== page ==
Pakistan giving identity cards to the Afghan nationals across Durand line
Kabul, Afghanistan: Pakistan is giving identity cards to the people living across Durand line, Pakistan is attempting to change the demography of the territory by doing so.
Ayanangsha Maitra, writing in an opinion piece in The Khaama Press said that by issuing citizenship to Afghan nationals across the Durand border, Pakistan may bring a demographic change to the territory. Pakistan’s act of forcefully issuing ID cards to Afghan nationals is not just an authoritarian move but raises questions on Afghan sovereignty.
The incident occurs at a time when Afghanistan is severely suffering from a slew of challenges and relying much on Pakistan to get out of the trauma.
Last week, a reliable Afghan news wire published a news article which read “Luqman and Jahangir villages, in the Spin Boldak district of southern Kandahar province near the Durand Line have been issued Pakistani identity cards,” reported The Khaama Press.
Pakistan earlier initiated a census study in the surrounding areas of Luqman and Jahangir villages and claimed the two as their territory. When Afghan security forces attempted to stop them, it escalated into fierce battles. The Provincial government in Afghanistan is believed to have started probing the case.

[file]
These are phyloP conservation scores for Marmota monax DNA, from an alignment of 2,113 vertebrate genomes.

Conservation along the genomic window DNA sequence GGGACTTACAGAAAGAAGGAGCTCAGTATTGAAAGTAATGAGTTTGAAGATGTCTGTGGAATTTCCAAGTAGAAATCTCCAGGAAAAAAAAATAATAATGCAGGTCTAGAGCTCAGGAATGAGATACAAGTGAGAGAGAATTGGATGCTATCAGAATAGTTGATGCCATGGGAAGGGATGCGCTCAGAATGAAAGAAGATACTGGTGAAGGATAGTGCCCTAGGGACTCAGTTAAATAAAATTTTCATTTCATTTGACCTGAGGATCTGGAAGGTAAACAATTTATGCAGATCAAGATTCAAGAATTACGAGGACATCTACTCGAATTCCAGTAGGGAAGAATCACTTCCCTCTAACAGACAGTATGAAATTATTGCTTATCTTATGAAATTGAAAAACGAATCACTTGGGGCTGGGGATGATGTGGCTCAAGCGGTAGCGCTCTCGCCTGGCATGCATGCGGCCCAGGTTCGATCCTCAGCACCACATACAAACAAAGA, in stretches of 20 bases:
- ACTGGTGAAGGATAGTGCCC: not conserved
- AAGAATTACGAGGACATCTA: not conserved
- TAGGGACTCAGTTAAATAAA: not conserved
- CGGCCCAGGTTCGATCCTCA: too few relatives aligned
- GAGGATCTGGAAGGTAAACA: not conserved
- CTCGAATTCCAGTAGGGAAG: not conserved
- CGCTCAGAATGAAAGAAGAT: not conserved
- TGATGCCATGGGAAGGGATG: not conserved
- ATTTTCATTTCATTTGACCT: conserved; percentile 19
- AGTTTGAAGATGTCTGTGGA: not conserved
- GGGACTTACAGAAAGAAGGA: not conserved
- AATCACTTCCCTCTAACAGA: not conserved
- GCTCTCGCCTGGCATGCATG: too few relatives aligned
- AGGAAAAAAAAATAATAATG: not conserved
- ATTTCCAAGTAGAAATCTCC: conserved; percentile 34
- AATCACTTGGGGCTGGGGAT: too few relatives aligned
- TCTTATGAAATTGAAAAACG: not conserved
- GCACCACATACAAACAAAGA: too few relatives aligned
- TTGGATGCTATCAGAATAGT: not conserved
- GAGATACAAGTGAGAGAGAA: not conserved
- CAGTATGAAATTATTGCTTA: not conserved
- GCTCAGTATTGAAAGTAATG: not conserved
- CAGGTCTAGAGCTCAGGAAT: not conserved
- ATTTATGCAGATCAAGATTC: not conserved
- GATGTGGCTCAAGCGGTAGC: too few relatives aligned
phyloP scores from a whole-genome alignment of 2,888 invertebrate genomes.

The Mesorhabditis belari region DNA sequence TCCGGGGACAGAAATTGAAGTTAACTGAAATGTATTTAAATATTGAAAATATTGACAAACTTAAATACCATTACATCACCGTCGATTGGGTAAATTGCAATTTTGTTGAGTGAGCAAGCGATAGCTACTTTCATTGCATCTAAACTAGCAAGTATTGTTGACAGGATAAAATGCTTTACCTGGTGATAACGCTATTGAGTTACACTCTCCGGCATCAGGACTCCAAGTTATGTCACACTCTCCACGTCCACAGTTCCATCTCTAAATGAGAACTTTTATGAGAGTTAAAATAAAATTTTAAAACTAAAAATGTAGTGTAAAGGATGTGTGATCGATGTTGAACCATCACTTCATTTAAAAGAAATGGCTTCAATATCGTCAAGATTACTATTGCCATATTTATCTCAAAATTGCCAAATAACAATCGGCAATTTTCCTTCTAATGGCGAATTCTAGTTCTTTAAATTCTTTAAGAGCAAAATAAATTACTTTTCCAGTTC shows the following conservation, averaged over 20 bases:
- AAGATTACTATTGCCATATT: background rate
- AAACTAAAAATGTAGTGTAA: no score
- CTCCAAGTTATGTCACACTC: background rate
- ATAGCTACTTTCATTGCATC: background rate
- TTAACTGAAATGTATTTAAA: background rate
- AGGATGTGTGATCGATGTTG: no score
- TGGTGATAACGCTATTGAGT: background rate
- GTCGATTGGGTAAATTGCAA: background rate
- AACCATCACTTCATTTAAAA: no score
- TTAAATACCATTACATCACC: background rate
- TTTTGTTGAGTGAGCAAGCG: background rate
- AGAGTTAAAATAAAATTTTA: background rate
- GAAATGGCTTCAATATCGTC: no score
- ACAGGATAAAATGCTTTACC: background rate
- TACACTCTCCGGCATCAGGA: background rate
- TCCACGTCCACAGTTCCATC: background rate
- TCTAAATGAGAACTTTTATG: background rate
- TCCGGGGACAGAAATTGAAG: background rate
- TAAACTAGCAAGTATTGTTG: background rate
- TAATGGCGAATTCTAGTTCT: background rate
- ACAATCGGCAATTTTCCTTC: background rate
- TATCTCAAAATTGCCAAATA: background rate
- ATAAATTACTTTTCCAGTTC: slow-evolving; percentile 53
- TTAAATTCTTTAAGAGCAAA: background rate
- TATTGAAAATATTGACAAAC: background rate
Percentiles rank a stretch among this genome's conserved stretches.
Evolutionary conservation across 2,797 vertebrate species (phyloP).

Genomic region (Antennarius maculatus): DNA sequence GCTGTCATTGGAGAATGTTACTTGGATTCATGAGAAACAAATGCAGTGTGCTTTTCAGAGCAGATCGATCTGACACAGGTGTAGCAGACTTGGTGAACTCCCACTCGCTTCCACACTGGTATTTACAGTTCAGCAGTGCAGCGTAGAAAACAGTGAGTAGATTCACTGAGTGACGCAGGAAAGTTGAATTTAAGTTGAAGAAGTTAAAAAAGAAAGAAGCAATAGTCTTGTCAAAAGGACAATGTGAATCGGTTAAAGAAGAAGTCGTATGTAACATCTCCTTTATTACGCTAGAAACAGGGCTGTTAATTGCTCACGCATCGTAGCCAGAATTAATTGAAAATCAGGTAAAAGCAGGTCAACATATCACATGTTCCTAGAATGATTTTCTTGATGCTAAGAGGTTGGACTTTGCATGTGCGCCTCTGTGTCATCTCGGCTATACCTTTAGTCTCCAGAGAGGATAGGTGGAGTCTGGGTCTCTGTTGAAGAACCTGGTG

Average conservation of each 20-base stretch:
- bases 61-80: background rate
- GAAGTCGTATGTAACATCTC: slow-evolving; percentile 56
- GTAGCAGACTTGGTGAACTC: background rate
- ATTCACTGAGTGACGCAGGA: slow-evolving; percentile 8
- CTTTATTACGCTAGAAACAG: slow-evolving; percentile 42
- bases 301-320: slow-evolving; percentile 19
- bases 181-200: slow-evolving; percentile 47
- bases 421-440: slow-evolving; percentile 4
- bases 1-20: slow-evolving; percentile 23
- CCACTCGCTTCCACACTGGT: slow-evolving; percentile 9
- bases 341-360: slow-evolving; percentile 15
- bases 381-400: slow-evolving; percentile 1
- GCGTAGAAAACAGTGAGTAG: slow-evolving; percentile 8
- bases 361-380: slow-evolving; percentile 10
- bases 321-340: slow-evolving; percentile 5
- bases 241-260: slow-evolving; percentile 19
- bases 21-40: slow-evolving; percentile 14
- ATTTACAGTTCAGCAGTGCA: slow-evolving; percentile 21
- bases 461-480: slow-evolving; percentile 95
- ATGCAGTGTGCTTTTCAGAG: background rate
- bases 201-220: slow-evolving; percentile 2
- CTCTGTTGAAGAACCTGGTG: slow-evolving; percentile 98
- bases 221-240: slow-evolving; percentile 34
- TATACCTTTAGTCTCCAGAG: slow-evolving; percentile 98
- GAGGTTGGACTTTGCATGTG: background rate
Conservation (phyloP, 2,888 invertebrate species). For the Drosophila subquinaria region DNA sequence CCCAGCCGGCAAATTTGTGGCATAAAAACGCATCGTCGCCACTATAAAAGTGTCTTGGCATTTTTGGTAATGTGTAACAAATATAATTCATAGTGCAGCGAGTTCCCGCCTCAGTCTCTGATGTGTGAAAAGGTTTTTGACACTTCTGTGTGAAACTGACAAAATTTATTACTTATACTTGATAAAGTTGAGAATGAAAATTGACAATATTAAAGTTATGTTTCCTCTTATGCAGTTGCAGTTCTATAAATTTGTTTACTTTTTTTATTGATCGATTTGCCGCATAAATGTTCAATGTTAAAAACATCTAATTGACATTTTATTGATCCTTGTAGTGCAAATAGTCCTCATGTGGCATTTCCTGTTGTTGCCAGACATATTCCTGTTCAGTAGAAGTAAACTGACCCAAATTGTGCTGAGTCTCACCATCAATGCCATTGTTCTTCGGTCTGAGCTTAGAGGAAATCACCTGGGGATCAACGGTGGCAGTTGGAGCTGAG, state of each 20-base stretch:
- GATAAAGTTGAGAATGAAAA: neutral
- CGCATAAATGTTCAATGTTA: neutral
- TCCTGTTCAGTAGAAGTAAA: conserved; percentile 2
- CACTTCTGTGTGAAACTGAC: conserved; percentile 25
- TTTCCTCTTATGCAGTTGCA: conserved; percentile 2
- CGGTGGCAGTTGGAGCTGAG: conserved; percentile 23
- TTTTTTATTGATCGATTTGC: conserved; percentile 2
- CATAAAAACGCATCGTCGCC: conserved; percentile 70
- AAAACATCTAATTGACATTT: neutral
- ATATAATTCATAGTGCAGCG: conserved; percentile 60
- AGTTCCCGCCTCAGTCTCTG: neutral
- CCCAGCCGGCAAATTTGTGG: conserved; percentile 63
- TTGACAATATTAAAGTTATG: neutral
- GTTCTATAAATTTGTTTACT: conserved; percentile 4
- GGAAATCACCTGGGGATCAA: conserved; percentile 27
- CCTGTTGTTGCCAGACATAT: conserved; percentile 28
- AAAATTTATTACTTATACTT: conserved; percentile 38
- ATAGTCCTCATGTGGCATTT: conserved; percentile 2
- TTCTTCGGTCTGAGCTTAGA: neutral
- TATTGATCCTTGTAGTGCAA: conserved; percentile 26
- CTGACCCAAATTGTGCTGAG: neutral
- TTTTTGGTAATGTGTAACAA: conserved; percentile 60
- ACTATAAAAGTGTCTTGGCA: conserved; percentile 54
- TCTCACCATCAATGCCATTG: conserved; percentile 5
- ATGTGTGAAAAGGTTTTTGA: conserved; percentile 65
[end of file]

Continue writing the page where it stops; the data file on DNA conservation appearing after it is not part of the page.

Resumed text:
The Durand Line, the border between Afghanistan and Pakistan is named after a British colonel from the 1890s. Albeit Pakistan and the international community recognize the Durand Line, Afghanistan has always denied accepting it formally.
Thousands of Afghan villagers along the Durand Line have received a national identity card from Pakistan, all though they hold valid Afghan tazkira (national id card).
Moreover, Pakistan’s fencing along the border has severely affected the residents on both sides of the Durand Line. Pakistan has almost fenced the whole of its disputed 2,670-kilometer border with Afghanistan. According to the DG ISPR of Pakistan, 94 per cent of fencing is complete.
Last year Pakistan set up 67 new wings of Frontier Corps Balochistan and Khyber Pakhtunkhwa to ensure strict border policing. Pakistan will further establish 6 more wings, wrote Maitra.
Most recently, videos were viral on social media which showed the Taliban uprooted a part of the fence along the Pak-Afghan border, demanding that the fencing had demarcated and forcefully occupied Afghan territory.
Pakistan’s National Security Advisor (NSA) Moeed Yusuf had to cancel his visit to Kabul on January 18, following a massive protest at the Kabul airport. On January 29, NSA Moeed Yusuf met with Deputy Prime Minister Abdul Salaam Hanafi and Foreign Minister Amir Khan Motaqi in Kabul.
There are also serious allegations that Tehreek-e-Taliban Pakistan is operating from Afghanistan. It has become a massive security threat to Pakistan, said Maitra.